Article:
“It is a Filipino taqueria and we’re fast casual. We’re definitely not trying at all to be traditional Filipino. In fact, Filipino purists would hate this place. I am not trying to change the world,” Chef Jordan Andino told the Asian Journal a couple of days after officially opening 2nd City, the newest foodie destination in Greenwich Village.
“What I’m trying to do is gently introduce accessible Filipino food to the American masses, in a vessel that they are all familiar with,” he said.
By vessel, he means the current trend that’s all the rage in major foodie cities across the United States today, the poke bowl. Then, there’s the pork bun, burrito and the taco.
What he and his team did for 2nd City is to infuse his Filipino heritage, if you will, into these vessels.
Take the burrito for example. Chef Jordan’s Adobo-Rito is soy-braised chicken adobo with shredded romaine lettuce and kimchi fried rice. His fish tacos with bok choy and bird’s eye chili salsa use a reduced sinigang sauce which they call tamarind slurry. If you’re Filipino, you will notice it for sure.
For their bowl, the restaurant uses a mix of quinoa, mango, avocado, tomato, scallion, your choice of protein and calamansi vinaigrette. During the weekends, they offer Plan B-Rito, with longganisa, egg, cheese, ham, hash browns, bacon and salsa.
These are burritos, tacos and bowls but with bold and strong Filipino flavors.
As for the name, Chef Jordan offers three reasons – originally, it was supposed to be called Cebu City – the second largest city in the Philippines – but they realized some people will have different ways of pronouncing it; one of his partners is from the second city in the U.S. , which is Chicago; and lastly, they’re going to the secondary markets – instead of Denver, Boulder; instead of Chicago, Ann Arbor; instead of Houston, Austin.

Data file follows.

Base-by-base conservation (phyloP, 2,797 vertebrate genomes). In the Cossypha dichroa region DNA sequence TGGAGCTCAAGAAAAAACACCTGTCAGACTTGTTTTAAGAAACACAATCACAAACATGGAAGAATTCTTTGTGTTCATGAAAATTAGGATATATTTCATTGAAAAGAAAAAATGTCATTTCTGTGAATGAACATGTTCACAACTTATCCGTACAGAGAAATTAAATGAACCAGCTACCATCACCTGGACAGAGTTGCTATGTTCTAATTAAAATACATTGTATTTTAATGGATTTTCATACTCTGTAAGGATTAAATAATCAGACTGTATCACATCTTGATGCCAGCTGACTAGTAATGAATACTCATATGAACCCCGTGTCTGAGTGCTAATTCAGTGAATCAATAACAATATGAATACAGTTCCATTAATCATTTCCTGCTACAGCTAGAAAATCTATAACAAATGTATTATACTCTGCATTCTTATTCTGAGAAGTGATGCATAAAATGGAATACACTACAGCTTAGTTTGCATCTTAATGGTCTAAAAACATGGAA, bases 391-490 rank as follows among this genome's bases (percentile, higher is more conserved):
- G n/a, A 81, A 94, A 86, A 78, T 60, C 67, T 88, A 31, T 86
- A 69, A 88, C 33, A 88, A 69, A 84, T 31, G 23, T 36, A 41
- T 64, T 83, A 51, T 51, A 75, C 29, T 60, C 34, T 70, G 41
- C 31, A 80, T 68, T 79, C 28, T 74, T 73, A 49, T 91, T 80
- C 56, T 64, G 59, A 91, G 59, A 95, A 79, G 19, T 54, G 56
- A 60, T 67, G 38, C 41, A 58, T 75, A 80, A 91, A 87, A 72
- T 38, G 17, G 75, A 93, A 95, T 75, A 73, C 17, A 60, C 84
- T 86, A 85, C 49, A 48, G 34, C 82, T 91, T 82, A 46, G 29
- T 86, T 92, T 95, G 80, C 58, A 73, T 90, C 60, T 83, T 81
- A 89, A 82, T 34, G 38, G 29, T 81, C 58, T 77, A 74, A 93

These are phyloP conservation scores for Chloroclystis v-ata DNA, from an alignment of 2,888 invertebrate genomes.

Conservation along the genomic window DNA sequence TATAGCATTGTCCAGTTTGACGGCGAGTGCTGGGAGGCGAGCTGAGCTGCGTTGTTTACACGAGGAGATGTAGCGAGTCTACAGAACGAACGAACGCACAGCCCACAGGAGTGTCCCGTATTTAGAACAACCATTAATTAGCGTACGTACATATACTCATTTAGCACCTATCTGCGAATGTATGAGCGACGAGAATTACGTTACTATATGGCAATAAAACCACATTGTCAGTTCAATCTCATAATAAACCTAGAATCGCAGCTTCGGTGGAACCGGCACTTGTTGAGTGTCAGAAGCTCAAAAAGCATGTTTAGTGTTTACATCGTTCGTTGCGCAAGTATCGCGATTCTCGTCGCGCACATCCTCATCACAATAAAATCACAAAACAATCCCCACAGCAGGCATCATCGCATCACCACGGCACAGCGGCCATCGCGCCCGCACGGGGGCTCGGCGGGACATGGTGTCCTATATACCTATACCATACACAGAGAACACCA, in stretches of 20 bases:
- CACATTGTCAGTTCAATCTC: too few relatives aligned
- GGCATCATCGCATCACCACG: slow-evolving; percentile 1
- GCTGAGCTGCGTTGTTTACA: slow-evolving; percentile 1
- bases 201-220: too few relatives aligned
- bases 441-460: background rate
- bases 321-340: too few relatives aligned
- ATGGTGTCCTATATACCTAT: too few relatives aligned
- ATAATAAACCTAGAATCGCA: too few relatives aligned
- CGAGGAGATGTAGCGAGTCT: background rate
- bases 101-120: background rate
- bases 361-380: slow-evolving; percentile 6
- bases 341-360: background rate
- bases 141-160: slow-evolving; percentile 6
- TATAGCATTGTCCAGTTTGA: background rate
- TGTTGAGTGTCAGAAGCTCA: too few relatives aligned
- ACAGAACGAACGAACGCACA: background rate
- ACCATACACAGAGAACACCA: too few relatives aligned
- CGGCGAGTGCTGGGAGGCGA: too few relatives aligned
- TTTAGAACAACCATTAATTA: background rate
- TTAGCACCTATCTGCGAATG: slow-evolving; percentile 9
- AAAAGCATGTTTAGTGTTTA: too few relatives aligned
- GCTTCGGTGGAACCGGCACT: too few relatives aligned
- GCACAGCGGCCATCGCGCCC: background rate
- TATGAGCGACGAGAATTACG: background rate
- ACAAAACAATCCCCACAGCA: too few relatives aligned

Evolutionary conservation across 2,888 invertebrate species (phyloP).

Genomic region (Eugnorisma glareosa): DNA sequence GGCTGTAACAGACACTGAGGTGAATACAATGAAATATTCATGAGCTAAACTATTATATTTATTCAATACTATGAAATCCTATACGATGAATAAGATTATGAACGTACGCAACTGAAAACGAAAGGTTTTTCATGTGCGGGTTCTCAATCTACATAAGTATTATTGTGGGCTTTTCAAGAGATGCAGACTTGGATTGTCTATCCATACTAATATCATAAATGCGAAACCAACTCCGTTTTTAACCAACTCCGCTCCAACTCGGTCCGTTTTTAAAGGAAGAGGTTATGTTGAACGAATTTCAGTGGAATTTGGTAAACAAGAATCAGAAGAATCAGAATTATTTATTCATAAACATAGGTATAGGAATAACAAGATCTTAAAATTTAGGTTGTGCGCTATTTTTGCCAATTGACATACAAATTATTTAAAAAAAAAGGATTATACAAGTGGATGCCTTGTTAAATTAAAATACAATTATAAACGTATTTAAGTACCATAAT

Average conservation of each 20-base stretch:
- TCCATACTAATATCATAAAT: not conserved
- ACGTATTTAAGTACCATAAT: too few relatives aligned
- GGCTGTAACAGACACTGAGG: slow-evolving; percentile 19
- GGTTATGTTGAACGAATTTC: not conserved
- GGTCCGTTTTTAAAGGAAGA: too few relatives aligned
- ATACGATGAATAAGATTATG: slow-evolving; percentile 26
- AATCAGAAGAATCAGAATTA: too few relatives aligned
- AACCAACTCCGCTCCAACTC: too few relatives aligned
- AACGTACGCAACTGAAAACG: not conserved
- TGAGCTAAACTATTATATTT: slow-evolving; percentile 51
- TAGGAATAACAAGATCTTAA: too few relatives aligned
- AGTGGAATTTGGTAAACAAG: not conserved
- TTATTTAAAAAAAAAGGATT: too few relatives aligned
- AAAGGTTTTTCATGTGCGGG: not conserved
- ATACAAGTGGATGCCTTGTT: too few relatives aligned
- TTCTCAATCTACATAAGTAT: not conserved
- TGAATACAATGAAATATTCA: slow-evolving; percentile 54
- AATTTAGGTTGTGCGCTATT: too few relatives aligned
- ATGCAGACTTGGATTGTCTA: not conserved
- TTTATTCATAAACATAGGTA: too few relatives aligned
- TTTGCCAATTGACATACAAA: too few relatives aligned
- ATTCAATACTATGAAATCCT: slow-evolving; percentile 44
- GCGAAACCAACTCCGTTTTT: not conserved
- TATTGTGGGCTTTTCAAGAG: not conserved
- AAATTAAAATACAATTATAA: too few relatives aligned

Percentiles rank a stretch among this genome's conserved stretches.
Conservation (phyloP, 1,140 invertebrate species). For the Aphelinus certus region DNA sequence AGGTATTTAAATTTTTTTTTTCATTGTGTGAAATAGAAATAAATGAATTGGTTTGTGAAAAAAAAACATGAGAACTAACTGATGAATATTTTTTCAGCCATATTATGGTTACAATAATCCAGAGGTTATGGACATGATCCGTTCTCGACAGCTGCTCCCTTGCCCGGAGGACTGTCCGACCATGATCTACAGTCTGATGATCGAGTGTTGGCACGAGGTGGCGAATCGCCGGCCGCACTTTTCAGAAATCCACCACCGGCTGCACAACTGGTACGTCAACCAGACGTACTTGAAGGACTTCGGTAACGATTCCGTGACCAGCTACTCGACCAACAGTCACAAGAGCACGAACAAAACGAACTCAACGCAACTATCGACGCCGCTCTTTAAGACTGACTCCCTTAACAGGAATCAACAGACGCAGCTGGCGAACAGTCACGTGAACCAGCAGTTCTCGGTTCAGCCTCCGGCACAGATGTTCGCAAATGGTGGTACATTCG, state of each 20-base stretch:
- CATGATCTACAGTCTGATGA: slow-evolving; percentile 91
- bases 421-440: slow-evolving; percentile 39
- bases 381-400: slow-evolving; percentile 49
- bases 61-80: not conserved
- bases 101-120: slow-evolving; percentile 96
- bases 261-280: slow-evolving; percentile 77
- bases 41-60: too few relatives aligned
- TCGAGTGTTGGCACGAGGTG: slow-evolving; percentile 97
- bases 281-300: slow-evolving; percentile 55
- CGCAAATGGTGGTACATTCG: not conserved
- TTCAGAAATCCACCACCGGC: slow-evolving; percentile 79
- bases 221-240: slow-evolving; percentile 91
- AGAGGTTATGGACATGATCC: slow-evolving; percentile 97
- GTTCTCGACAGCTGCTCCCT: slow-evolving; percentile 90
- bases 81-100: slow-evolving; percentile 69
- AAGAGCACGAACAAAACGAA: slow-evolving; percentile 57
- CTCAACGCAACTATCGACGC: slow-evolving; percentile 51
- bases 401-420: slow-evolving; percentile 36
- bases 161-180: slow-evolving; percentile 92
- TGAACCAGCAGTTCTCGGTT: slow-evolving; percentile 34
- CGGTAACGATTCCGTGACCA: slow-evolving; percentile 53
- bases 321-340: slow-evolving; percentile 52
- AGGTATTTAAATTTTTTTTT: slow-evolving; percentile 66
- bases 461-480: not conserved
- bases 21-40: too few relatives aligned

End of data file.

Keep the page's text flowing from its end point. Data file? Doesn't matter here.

The Rise of Filipino Cuisine in NYC
“It’s the next thing coming,” Chef Jordan said, echoing what Dale Talde told me after he participated in the Bravo reality show Top Chef years ago. Television host and chef Andrew Zimmern said that as well.
“I noticed that in the past ten years, people had Chinese in an American way, then Japanese and Korean. Now, they’re mixing it up – Japanese tacos, Korean burritos. Filipino dishes blend well with quick, easy food that is cheap and high flavor,” he explained. “That’s why Lumpia Shack made it. Filipino food can also be served this way.”
The 27-year-old restaurateur believes that the turn is happening and that the wheels are turning.
“In five to ten years, I can guarantee that Filipino food will be as popular as Korean tacos and sushi,” he said.
The first thing you’d notice upon entering 2nd City is the huge mural occupying the entire wall on the left side of the restaurant. It’s a labor of love and a gift from the chef’s mom, actress and model Joanna Bacalso, who collaborated with her brother, Sonny who is a graffiti artist. It’s a fulfillment of a dream Chef Jordan had when he was a kid when he said that his mom and uncle would come and paint something when he opened his restaurant.
The mural is an homage to chef Jordan and his culture – from the jeepney to the carabao to the Filipino flag. It has its Filipino elements, the stars and the sun, the ‘I Eat Rice’ phrase, which it turns out, was a screen name he once used on AOL instant messenger back in the day, his birthday is somewhere there, too.
There’s also a neon signage of a fork and a knife – which also happens to be his Twitter account and tattooed on his arms, there are skateboards and the on the jeepney’s front, it says Batangas and Cebu, the hometown of his dad and mom, respectively.
The restaurant is Jordan Andino personified.
“Did I design it? Yes, a hundred percent. Is it me in a restaurant? Yes, this is my personality – from the skateboards, fork and knife and dope ass music with fun vibes and chill,” he remarked.
And when he chills, he cooks.
His favorite traditional Filipino dishes to cook and eat – “Hands down,” he said, “Champorado, sinigang, adobo and turbo chicken. I can eat these whole day. My Lola’s lumpia is really good too, like her pancit, and she also makes this kingfish dish.”